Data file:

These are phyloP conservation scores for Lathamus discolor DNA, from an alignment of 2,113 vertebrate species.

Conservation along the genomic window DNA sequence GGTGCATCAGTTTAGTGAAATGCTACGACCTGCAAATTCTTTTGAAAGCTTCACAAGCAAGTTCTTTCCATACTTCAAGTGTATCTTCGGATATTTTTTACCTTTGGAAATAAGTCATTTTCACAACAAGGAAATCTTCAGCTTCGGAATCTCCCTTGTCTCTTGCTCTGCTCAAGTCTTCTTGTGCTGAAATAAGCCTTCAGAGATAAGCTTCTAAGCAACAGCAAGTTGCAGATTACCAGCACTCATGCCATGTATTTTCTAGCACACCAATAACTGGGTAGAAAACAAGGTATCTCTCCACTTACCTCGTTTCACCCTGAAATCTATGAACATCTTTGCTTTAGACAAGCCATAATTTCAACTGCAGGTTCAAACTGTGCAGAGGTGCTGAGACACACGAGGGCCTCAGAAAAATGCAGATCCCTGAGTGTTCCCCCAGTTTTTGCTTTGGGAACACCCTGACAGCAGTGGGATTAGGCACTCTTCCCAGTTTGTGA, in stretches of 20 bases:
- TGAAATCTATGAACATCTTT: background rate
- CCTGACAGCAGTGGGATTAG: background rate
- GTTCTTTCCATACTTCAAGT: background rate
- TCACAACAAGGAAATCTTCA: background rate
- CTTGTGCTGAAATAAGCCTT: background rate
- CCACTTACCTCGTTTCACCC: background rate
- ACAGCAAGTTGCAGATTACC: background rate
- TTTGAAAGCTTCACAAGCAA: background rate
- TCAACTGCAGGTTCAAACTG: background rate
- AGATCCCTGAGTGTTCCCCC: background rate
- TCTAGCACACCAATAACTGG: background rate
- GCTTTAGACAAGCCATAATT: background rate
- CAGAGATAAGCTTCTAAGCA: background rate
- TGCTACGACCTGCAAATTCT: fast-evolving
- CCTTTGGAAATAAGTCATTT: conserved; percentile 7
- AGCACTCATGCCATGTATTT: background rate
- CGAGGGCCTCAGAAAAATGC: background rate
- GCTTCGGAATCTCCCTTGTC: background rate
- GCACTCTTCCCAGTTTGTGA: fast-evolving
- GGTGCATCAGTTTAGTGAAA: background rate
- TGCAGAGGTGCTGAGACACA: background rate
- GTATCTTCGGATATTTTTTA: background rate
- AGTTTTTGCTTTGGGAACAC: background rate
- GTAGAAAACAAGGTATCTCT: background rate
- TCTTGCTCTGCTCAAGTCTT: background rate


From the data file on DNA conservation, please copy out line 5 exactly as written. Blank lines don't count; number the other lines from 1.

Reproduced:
- GTTCTTTCCATACTTCAAGT: background rate